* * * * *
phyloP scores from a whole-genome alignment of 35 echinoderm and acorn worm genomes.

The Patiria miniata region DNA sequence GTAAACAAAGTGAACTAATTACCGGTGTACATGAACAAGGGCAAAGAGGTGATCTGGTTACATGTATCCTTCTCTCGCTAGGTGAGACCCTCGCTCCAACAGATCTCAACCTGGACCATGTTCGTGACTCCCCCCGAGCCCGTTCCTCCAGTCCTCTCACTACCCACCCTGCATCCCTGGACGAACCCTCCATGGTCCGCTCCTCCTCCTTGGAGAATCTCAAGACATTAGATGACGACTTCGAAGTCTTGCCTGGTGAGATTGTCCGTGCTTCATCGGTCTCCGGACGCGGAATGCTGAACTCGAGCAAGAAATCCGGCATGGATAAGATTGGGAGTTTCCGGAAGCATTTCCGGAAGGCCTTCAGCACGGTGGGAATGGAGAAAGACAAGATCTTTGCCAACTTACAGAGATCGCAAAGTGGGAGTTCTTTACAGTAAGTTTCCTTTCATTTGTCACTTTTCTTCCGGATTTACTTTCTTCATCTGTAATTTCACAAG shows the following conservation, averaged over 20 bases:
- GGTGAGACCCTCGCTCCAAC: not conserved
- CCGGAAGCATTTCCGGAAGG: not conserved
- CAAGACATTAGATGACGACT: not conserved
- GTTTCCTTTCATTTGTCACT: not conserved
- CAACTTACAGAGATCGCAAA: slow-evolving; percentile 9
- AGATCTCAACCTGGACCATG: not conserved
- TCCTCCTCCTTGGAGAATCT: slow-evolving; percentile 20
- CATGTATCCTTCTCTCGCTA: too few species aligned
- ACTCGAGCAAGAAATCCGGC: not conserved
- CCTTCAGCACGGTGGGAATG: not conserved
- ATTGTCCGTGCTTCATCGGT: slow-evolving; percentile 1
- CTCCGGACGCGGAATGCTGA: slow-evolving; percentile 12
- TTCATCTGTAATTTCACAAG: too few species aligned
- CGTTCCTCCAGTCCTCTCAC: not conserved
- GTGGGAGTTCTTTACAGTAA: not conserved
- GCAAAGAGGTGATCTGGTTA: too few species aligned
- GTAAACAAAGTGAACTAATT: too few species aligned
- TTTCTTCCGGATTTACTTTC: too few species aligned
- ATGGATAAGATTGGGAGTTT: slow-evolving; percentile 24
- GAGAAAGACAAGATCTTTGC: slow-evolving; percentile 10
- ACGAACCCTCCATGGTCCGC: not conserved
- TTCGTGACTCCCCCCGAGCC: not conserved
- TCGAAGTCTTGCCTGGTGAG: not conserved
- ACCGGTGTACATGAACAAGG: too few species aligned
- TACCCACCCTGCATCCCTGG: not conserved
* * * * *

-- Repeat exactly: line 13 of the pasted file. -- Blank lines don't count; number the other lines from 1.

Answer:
- ATTGTCCGTGCTTCATCGGT: slow-evolving; percentile 1